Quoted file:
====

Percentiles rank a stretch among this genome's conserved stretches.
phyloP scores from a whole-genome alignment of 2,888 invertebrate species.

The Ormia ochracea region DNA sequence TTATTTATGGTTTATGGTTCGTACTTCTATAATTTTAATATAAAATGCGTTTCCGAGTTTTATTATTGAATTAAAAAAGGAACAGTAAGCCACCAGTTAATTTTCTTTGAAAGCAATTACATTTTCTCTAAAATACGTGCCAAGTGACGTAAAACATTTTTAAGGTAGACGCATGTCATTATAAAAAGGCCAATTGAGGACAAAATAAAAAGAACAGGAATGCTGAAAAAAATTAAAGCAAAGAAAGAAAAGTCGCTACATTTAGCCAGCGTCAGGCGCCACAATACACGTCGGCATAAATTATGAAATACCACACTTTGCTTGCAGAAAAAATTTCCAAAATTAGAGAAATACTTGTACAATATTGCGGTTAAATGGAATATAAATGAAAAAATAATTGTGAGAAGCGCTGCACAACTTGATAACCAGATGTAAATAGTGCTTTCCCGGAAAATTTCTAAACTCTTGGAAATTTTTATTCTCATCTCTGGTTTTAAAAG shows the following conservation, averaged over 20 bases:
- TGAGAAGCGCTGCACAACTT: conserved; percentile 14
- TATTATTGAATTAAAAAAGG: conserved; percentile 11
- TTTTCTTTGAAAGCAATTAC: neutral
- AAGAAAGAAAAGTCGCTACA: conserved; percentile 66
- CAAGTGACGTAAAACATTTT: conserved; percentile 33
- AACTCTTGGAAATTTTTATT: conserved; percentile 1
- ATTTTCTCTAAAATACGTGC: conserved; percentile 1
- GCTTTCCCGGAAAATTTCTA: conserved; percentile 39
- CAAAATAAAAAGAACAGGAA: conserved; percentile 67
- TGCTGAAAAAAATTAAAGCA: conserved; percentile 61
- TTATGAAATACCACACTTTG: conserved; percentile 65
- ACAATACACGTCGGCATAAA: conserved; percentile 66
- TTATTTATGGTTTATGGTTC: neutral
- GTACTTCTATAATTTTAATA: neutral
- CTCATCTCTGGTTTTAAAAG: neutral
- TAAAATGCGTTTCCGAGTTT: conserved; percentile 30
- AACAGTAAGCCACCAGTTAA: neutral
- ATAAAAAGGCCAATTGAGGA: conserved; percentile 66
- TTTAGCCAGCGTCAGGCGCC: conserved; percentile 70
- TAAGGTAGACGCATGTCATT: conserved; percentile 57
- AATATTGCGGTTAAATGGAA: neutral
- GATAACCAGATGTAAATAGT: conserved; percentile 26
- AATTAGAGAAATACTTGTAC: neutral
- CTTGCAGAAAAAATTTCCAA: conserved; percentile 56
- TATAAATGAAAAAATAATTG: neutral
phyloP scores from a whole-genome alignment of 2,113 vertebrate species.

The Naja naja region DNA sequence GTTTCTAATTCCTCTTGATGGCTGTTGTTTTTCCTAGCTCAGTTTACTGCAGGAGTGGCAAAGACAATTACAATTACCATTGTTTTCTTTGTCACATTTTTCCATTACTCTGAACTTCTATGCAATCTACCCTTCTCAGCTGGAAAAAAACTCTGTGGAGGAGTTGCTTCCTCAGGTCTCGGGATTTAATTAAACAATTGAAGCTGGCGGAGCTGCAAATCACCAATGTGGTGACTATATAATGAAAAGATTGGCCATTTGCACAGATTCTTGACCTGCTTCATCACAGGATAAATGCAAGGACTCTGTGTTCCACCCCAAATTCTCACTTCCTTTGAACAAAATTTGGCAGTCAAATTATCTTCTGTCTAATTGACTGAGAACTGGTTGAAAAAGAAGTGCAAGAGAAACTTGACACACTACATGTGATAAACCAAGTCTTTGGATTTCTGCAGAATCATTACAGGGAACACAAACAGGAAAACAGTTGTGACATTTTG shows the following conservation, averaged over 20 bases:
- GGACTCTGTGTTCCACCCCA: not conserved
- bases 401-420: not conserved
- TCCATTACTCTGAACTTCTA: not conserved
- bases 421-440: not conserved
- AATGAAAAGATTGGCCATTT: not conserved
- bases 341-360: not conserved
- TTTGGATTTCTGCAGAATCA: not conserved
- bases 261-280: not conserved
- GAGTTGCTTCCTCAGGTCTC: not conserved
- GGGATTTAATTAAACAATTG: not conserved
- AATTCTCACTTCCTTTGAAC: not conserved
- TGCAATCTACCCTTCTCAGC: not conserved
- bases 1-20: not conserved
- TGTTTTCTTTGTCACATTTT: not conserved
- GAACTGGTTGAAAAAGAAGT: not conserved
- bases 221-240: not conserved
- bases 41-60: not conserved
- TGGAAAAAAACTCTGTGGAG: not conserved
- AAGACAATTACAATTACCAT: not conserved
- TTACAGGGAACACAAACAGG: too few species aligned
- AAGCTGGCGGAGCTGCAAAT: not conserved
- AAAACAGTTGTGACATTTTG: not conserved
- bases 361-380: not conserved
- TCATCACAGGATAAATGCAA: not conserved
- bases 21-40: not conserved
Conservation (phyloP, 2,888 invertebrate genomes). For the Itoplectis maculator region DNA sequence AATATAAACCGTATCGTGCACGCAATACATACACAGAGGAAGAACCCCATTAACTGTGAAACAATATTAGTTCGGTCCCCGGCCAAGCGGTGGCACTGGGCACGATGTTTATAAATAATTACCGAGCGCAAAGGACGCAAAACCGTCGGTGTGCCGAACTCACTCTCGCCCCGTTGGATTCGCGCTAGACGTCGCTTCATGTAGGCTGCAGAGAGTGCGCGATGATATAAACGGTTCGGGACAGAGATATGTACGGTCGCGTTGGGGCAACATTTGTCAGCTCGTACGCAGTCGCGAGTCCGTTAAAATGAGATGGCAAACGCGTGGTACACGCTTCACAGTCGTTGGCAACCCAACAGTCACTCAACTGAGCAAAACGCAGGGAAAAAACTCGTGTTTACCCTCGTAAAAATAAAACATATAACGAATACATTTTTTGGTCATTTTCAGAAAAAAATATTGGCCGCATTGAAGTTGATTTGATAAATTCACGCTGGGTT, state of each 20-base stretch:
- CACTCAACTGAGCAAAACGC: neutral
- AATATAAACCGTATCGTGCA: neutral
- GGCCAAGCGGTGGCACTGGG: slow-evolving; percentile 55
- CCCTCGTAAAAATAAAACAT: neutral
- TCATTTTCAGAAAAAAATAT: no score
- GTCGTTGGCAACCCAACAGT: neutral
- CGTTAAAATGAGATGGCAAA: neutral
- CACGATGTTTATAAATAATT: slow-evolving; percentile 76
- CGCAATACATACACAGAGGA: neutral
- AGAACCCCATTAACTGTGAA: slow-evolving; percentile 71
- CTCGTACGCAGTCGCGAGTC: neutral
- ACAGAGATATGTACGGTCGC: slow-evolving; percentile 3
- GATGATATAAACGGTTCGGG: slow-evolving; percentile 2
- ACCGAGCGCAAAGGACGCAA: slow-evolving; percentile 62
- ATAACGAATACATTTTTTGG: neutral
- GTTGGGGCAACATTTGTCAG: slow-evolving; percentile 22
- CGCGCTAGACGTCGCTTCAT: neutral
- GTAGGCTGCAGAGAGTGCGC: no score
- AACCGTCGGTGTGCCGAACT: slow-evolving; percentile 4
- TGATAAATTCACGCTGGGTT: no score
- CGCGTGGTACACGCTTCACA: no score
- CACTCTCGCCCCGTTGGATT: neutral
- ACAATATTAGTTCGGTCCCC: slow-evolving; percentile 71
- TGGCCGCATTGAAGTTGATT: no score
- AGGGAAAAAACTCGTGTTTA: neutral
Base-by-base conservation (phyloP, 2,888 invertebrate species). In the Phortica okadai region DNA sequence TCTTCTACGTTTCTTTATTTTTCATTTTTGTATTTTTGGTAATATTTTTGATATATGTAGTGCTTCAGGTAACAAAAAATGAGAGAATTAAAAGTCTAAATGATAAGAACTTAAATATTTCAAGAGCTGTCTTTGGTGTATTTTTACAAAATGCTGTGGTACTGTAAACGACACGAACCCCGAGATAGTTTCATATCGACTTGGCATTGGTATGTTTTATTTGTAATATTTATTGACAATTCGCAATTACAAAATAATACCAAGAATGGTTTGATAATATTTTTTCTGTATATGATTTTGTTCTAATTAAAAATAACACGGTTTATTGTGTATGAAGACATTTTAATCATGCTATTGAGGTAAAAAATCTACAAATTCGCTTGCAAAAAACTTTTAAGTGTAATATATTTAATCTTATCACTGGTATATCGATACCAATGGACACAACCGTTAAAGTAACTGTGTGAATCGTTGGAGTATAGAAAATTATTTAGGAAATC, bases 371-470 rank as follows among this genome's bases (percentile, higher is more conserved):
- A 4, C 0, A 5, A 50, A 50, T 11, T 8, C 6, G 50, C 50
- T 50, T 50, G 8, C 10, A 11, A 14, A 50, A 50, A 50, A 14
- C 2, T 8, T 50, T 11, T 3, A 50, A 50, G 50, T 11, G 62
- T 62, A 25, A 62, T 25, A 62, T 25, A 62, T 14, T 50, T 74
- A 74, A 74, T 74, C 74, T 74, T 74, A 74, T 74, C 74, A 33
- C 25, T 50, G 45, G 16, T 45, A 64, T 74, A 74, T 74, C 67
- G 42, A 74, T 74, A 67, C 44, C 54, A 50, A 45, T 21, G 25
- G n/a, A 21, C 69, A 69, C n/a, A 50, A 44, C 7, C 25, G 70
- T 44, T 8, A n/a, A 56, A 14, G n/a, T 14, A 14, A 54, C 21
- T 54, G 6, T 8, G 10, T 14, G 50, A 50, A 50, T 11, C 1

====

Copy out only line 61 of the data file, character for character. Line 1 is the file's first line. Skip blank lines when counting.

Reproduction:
- TCATTTTCAGAAAAAAATAT: no score